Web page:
Changes to Public Company Audit Reports (PCAOB)- In October 2017, the SEC approved a new rule by the Public Company Accounting Oversight Board (PCAOB) requiring significant changes to public company audit reports. The new rules have broken old AS 3101, which covered all audit reports, into two parts: (i) AS 3101, The Auditor’s Report on an Audit of Financial Statements When the Auditor Expresses an Unqualified Opinion, and (ii) AS 3105, Departures from Unqualified Opinions and Other Reporting Circumstances. From a high level, audit reports have a pass/fail standard—i.e., they are either qualified or unqualified. The new rules clarify the auditor’s report standards in each case. The new rules require an auditor to communicate critical audit matters (CAMs) in the audit report, or affirmatively state that there were no CAMs. A CAM is defined as “any matter arising from the audit of the financial statements that was communicated or required to be communicated to the audit committee and that: (i) relates to accounts or disclosures that are material to the financial statements; and (ii) involved especially challenging, subjective or complex auditor judgment.” For clarity, the rules provide a list of considerations when determining whether a matter was especially challenging, subjective or complex. These considerations include: (i) the auditor’s assessment of the risks of material misstatement; (ii) the degree of auditor judgment in areas that involved a high degree of judgment or estimation by management, including any measurements with significant uncertainty; (iii) the nature and timing of significant unusual transactions and audit effort and judgment involved; (iv) the degree of auditor subjectivity in applying audit procedures; (v) the nature and extent of audit effort, including specialized skill or knowledge or need for outside consultation; and (vi) the nature of audit evidence. The SEC rule release and PCAOB release stress that CAMs should not be boilerplate disclosures carried in each report, which would then lessen their impact and usefulness. Rather, a CAM should only be a material event that has required thought and complexity to the auditor and company. Furthermore, a CAM only includes those matters that meet each element of the definition, including materiality, requirement to communicate with the audit committee, and matters involving especially challenging, subjective or complex judgment. Each audit report must: (i) identify the CAM; (ii) describe the considerations that led the auditor to determine that the matter is a CAM; (iii) describe how the CAM was addressed in the audit; and (iv) refer to the relevant financial statement accounts or disclosures. That is, an auditor must articulate “why” a matter is a CAM and how it was addressed. The auditor must keep documentation and thorough records on the process, including how any particular issue was determined to be a CAM or not. The CAM reporting does not apply to emerging growth companies (EGCs), broker-dealers, investment companies, business development companies or employee stock plans. Although EGCs are exempt, smaller reporting companies are not. The SEC comment process concluded that CAMs could provide new information about smaller reporting companies, and in fact may be even more critical since these smaller companies generally have less analyst coverage and other reliable outside information sources. Auditors for smaller reporting companies have an additional 18 months to comply with the new rules. In addition to CAM discussions, the new rules require the following additions to the audit report: (i) a disclosure of the auditor tenure, including the year the auditor began serving the company; (ii) a statement regarding the auditor independence requirement; (iii) addressing the report to both the company’s shareholders and board of directors; (iv) adding particular standardized language, phrases and qualifiers, including adding the phrase “whether due to error or fraud” when describing the auditor’s responsibility under PCAOB standards to obtain reasonable assurance about whether the financial statements are free of material misstatement; and (v) standardizing the form of the report, including adding sections and titles to guide the reader. #LegalAndComplianceLLC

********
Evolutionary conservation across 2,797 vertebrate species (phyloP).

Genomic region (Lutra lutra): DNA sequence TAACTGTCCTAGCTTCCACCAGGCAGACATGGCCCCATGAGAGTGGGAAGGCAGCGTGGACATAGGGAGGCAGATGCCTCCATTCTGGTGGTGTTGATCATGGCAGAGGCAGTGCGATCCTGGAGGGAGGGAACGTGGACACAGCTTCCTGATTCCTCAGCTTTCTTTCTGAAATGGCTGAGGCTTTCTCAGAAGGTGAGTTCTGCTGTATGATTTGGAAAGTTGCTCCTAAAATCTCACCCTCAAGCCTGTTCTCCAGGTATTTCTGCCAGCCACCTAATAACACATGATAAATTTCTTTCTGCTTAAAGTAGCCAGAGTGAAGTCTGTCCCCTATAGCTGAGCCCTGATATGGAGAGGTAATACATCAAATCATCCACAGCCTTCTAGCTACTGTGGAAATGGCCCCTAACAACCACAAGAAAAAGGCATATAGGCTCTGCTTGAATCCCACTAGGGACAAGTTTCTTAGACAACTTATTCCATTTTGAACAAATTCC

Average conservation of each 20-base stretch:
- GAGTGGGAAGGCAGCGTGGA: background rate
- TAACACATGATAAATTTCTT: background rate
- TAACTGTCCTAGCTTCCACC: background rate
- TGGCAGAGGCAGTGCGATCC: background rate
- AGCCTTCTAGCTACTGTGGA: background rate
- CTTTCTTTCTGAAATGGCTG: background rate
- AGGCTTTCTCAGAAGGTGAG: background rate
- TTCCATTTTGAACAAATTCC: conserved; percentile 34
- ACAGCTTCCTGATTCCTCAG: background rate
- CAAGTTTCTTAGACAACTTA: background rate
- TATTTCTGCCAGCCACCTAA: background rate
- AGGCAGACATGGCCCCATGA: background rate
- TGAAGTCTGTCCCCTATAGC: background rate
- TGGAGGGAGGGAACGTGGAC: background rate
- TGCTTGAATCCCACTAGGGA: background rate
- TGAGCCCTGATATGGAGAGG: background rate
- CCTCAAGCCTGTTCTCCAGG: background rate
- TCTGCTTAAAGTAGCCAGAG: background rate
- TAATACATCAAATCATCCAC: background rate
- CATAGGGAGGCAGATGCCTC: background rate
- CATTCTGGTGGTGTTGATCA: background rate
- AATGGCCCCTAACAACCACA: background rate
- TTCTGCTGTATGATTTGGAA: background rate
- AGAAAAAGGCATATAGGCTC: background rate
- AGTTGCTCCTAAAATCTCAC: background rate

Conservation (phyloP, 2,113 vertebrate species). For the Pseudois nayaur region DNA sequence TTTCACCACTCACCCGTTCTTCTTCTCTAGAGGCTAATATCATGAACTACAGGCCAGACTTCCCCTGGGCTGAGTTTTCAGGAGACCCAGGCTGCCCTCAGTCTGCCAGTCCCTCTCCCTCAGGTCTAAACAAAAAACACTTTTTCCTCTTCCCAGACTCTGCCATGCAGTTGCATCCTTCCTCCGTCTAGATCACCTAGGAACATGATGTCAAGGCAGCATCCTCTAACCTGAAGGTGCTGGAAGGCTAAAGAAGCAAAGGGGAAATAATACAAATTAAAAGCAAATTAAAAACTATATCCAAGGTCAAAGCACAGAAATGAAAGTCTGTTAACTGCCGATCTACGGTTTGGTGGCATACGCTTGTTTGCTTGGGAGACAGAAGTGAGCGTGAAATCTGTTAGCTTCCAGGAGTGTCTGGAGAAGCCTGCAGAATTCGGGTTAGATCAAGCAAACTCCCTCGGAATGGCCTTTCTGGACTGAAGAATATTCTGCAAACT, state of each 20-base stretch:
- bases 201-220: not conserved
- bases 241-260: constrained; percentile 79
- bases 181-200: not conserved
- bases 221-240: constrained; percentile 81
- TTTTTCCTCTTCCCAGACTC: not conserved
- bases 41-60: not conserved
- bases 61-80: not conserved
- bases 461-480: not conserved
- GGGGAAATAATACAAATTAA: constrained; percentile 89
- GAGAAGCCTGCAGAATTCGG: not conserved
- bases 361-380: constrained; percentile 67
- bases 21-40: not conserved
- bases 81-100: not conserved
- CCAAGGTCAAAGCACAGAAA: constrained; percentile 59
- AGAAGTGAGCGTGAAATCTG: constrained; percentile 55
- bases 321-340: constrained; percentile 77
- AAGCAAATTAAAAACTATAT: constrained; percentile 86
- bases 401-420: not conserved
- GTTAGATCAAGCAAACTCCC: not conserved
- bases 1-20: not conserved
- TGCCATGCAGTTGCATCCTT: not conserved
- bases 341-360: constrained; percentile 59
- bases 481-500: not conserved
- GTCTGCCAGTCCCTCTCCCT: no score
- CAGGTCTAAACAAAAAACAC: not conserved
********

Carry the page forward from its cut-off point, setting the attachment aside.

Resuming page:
Attorney Laura Anthony Explains Form 8-K